This Post Has 18 Comments
  1. Justin, job well done. I’m working through Collect, Combine, Transform book right now and this post syncs well with Chap 4 exercises.

  2. This is really cool Justin. Thank you for the “Wrapping it up” section. I was impressed with the pattern, but was trying to think of how I could use this.

    Then I realized I have a “merge, expand, add custom, filter said custom” pattern that can only be done in M (creating a dimCustomer table from 2 separate databases).

    This is exactly what I need.

    Thanks again!

    1. That’s great, Christopher! I think this is also a great approach when you can maintain changes in business logic just by maintaining the source table(s), rather than updating the filters in PQ.

  3. Really don’t understand your mindtextual ad algorithm by timing this post 🙂 I tried to categorize bank statement transactions based on keywords in Notes column last days and was able to end up only with kind of hard coded nested if conditions. And then bump and it works within one single row of M code using your approach.
    Thanks a lot!

  4. amazing post Justin, could you please elaborate more of that Magic paramter you have used instead of EACH? Is there a reference somewhere where I can ready more about it? I also have books from Chris Webb, Ken Pulse and Gil on Power Query (does these books have reference to this in them?)

    1. Hello, Prashant! Thanks for asking. Essentially, solving for ambiguity. The primary purpose of this use case is to project our Categories Table into Visits and to explicitly define tables and fields in the Table.SelectRows() function. A few things would occur if we replaced (Magic) => with EACH on this example. First, we would get an Expression.Error, as the function would be first seeking the [LandingPage] field in the Categories table, which doesn’t exist.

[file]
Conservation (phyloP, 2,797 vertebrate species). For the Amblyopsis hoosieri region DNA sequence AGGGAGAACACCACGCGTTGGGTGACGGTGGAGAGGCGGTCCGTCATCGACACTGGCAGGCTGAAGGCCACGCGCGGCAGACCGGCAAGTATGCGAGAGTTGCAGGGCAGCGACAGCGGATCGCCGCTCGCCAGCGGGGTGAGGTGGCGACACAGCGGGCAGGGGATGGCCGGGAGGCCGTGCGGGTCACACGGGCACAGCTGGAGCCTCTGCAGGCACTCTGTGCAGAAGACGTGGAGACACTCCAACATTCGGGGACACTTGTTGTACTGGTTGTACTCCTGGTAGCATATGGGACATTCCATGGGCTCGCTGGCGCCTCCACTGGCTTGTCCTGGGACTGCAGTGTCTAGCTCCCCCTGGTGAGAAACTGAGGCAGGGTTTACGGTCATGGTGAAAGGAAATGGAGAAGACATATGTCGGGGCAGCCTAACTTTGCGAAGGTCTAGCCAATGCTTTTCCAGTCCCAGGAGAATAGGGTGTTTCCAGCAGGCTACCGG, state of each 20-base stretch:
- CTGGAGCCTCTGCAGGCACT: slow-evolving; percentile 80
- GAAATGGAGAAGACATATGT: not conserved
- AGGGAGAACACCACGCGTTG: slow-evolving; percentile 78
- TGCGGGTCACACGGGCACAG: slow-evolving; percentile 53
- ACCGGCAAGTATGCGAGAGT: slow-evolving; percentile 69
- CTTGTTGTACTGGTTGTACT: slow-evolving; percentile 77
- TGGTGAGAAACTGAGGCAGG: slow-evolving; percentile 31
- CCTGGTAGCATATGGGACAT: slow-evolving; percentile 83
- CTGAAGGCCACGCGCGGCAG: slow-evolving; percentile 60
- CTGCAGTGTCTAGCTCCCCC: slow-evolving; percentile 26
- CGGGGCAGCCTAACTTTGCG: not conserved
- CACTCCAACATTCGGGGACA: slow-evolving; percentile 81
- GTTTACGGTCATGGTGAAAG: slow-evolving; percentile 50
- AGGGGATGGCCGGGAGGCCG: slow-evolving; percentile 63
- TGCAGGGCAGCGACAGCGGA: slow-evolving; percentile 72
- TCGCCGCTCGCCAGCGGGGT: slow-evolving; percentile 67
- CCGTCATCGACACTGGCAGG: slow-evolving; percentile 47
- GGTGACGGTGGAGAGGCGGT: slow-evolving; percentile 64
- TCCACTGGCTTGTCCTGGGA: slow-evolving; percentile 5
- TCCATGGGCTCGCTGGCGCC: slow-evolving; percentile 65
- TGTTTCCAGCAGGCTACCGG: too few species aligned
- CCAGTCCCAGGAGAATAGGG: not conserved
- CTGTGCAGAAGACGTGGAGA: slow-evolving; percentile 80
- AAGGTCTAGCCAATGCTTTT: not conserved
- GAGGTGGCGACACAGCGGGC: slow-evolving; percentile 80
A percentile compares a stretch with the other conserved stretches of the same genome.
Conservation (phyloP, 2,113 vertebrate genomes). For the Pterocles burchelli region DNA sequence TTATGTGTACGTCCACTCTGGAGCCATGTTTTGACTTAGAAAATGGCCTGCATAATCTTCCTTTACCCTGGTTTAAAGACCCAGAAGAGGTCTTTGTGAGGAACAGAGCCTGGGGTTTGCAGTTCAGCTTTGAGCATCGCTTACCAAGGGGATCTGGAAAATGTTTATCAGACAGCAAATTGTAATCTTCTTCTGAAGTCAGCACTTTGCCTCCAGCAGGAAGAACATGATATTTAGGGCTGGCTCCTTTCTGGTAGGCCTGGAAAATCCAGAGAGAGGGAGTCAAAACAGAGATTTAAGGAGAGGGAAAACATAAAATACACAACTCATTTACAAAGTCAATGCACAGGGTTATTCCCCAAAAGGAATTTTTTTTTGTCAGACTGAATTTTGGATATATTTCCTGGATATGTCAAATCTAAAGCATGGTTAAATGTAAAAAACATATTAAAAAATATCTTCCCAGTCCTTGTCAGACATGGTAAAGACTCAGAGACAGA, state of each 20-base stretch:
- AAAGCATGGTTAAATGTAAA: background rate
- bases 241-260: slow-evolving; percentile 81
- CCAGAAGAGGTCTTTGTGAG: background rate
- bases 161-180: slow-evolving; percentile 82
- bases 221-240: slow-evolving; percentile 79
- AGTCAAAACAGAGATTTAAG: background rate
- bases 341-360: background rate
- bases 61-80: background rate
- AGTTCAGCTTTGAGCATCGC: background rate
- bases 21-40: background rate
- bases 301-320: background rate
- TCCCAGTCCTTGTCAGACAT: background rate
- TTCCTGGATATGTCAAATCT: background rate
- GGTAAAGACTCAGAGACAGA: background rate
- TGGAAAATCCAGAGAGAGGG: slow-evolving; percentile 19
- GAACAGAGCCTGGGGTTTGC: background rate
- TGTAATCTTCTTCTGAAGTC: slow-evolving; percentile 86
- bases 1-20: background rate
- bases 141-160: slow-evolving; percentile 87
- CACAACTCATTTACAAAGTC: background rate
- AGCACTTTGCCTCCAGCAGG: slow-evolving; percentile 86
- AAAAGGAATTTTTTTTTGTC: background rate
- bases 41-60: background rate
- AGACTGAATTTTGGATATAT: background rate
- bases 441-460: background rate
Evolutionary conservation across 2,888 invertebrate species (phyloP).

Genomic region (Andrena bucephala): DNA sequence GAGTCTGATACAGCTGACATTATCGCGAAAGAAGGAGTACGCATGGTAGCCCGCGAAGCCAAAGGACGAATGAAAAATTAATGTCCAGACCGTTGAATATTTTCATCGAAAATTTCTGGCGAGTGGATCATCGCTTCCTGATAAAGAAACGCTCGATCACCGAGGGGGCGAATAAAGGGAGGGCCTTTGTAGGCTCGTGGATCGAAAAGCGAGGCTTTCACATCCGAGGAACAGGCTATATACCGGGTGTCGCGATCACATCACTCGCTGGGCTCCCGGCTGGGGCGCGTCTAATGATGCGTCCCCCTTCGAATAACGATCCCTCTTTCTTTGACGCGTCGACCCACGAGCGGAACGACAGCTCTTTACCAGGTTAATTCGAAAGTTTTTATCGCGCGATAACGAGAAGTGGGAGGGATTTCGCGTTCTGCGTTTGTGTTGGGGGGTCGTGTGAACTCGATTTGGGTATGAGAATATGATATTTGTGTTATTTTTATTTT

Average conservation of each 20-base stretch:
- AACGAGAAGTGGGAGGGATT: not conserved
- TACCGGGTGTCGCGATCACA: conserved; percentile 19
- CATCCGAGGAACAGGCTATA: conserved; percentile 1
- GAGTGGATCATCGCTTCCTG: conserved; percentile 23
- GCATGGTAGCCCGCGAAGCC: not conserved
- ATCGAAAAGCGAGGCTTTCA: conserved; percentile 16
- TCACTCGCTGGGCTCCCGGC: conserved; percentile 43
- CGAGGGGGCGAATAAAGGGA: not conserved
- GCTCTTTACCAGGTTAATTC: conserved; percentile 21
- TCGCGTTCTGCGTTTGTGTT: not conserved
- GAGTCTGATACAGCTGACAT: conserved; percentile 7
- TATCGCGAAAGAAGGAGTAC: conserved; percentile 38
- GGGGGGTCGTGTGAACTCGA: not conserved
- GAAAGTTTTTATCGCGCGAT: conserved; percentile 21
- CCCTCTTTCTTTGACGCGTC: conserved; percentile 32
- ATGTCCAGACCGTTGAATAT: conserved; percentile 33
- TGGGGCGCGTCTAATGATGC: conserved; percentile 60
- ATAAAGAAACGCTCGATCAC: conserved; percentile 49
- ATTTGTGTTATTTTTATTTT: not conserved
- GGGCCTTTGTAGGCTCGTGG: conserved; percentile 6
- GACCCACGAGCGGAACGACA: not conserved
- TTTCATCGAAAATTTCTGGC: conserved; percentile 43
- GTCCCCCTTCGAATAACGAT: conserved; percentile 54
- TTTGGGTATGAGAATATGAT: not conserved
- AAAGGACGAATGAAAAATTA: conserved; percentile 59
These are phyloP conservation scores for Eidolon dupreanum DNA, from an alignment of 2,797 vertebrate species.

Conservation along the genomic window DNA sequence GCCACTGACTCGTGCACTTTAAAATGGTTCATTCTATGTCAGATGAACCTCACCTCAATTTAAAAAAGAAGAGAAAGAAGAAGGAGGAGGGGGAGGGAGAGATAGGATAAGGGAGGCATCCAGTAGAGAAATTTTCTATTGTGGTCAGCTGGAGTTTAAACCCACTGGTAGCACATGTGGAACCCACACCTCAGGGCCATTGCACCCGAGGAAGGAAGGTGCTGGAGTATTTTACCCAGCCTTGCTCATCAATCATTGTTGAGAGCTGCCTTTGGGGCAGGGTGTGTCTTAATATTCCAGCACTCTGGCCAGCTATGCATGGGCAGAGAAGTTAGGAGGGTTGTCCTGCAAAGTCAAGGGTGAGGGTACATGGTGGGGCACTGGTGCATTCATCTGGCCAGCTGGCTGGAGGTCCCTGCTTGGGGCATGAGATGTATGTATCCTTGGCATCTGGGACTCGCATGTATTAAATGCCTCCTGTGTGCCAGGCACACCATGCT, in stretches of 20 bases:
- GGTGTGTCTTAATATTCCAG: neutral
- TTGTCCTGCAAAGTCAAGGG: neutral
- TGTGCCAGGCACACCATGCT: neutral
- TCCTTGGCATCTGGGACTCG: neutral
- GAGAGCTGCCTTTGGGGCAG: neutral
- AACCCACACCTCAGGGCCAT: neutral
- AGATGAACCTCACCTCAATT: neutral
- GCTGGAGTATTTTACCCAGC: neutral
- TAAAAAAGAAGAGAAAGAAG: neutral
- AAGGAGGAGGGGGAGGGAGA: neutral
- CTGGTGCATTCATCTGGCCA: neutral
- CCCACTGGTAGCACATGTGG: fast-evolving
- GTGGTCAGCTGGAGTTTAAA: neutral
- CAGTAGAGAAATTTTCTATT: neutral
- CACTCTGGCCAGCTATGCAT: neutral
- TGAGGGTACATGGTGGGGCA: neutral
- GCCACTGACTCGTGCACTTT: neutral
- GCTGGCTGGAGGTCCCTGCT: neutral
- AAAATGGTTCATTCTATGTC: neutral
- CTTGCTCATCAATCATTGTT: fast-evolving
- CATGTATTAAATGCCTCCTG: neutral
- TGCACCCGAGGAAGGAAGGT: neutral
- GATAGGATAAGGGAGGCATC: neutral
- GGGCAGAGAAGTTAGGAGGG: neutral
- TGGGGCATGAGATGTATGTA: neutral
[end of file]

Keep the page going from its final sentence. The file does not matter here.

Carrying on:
While EACH and (_) => are syntactically equivalent, the behavior at runtime is not necessarily equivalent, dependent on the use. This is not very well documented, at least wholistically. The Power Query Formula Language Specification covers the main concepts involved. I’d recommend starting with section 6.4.2 Field Access. Ken has a great guest post that digs in deeper on the each keyword as well: https://www.excelguru.ca/blog/2018/01/09/each-keyword-power-query/

  5. Hi Justin, nice solution. How would you add one additional category “Other” containing all other records not having one of the keyphrases? Thanks

    1. Hello! I think the simplest approach here would be to add a step after you’ve expanded the category column to replace null and blanks with “Other”.

  6. Hi Justin,
    What are your thoughts on putting the table.buffer at the end of the Categories query. Table.Buffer(#”Changed Type”). Your Visits query then has one less step in that the AddMagicColumn now just references Categories instead of BufferCategoryTable. The change makes your Visits query more sequential.
    Regards,
    Mike

  7. Hi Justin,

    Question, how would you expand this to iterate over multiple columns? I’ve already modified this to check the cell value vs the text.contains and only return the first value in the list

    Value.Equals( [LandingPage] , Magic[KeyPhrase] )

    Table.TransformColumns ( AddMagicColumn, {“Category”, each List.First(_), Int64.Type})

    but I have a column of data that is, from a data model perspective, a mess. There’s no common delimiter between the various strings in the source column so I’m currently replacing all of the different delimiters with a ^ and then splitting the column into six separate columns. I need to be able to compare the value in each of the rows & split columns and have one value in the resulting new “Category” column